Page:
Schwager, Sharma, Clarke, Leite, Wierschin, Pechmann, Akiyama-Oda, Esposito, Bechsgaard, Bilde, Buffry, Chao, Dinh, Doddapaneni, Dugan, Eibner, Extavour, Funch, Garb, Gonzalez, Gonzalez, Griffiths-Jones, Han, Hayashi, Hilbrant, Hughes, Janssen, Lee, Maeso, Murali, Muzny, da Fonseca, Paese, Qu, Ronshaugen, Schomburg, Schönauer, Stollewerk, Torres-Oliva, Turetzek, Vanthournout, Werren, Wolff, Worley, Bucher, Gibbs, Coddington, Oda, Stanke, Ayoub, Prpic, Flot, Posnien, Richards and McGregor（2017）
The house spider genome reveals an ancient whole-genome duplication during arachnid evolution
BMC Biology, Volume 15, Issue 62, 2017
Mizuki Sasaki, Yasuko Akiyama-Oda, and Hiroki Oda（2017）
Evolutionary origin of type IV classical cadherins in arthropods
BMC Evolutionary Biology, Volume 17, Issue 142, June
Shigetaka Nishiguchi, Akira Yagi, Nobuaki Sakai, Hiroki Oda（2016）
Divergence of structural strategies for homophilic E-cadherin binding among bilaterians
Journal of Cell Science DOI: 10.1242/jcs.189258
Our paper was selected for DB Outstanding Paper Award 2018
The journal Developmental Biology announced that they selected our paper for DB Outstanding Paper Award 2018 (see the journal site ). The first author Natsuki Hemmi will receive the award. She is invited to give a talk in the SDB 78th annual meeting held in Boston this July.
Click here for the contents of Natsuki's invited presentation at the SDB meeting.
Natsuki Hemmi, Yasuko Akiyama-Oda, Koichi Fujimoto, and Hiroki Oda（2018）A quantitative study of the diversity of stripe-forming processes in an arthropod cell-based field undergoing axis formation and growth Developmental Biology 437 (2) :84-104. DOI: 10.1016/j.ydbio.2018.03.001
■Congratulations, Natsuki! Great talk in Boston
Hemmi Natsuki, M.S. (alumnus of our laboratory) was invited to the 78th Annual Meeting of Society for Developmental Biology held in Boston from July 26th to 29th, 2019 and gave a talk about the research that was awarded the DB Outstanding Paper Award 2018 (click here for details:). I felt how much the audience was moving during her talk. I am sure that it had been really hard for her to prepare the presentation while working for a company and was proud that she made a great presentation in English. At the banquet on the last day, the prize award ceremony was held. Many participants talked to her "Congratulations!", “The videos were amazing” , and so on. I also made a poster presentation. I used the full presentation time (from 20:00 to 23:00) to explain our spider study. Although most of the people there were unfamiliar with research using spider embryos, they looked interested in our spider work. It was an awesome night. Even late in the night, there were a lot of participants discussing their work with loud voice. I felt the power of America. (Akiyama)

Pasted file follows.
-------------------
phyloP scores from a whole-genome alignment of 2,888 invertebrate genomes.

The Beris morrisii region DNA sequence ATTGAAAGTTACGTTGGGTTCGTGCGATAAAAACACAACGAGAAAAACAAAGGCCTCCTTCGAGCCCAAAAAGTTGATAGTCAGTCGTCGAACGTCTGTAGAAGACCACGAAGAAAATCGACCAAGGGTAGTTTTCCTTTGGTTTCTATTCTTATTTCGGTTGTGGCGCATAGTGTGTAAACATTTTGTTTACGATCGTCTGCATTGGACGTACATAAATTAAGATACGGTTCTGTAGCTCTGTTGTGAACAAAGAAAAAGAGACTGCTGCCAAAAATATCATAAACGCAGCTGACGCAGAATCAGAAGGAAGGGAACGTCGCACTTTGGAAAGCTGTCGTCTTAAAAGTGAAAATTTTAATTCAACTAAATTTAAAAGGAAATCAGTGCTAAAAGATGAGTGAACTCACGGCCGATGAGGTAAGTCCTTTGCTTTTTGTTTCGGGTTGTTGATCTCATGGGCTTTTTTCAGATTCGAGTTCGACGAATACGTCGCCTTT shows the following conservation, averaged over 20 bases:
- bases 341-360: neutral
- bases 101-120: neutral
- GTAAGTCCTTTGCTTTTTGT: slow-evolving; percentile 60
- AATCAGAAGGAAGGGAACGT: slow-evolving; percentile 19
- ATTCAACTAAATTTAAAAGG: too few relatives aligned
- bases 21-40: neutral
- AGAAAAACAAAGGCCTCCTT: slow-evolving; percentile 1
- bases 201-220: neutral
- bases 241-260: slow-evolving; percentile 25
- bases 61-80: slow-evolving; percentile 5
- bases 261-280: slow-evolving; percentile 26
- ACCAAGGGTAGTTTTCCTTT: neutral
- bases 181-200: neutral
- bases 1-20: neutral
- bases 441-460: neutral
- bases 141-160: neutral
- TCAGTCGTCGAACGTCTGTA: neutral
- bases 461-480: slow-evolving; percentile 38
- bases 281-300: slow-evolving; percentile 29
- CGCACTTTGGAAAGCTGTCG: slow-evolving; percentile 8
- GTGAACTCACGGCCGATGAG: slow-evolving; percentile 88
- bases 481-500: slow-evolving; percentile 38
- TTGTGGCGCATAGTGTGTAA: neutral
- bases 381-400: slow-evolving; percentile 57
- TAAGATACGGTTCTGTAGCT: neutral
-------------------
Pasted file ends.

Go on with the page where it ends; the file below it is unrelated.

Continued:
Click here for the contents of Natsuki's presentation at the SDB meeting in Boston.
BRH welcomed Dr. Eric Wieschaus and Dr. Trudi Schüpbach, who were interested in seeing spider embryos
On May 14, 2019, Dr. Eric F. Wieschaus, Squibb Professor in Molecular Biology at Princeton University and 1995 Nobel laureate, and Dr. Trudi Schüpbach, Emeritus Professor of Molecular Biology at Princeton University, visited us the Biohistory Research Hall (BRH) before attending the Annual Meeting of the JSDB held in Osaka.（Read more→）
Sharing and effective use of our BRH data resources
Our Collaborator Maarten Hilbran,Ph.D. who is from Oxford Brookes University
stayed our laboratory for 2 weeks.
We investigate the diversification of the structure and function of cell-cell adhesion molecules called classical cadherins, which are the key components of the adherens junctions. This junction type is of particular importance in driving and regulating tissue morphogenesis. We have identified lineage-specific structural reductions in the extracellular regions of classical cadherins. Our data suggest that similar but independent structural changes occurred in the classical cadherins at the adherens junctions in several different animal lineages. We are now attempting to investigate the functional significance of the classical cadherin structural changes using Drosophila. We want to understand the impact of evolutionary changes in cell-cell adhesion interfaces on metazoan morphogenesis.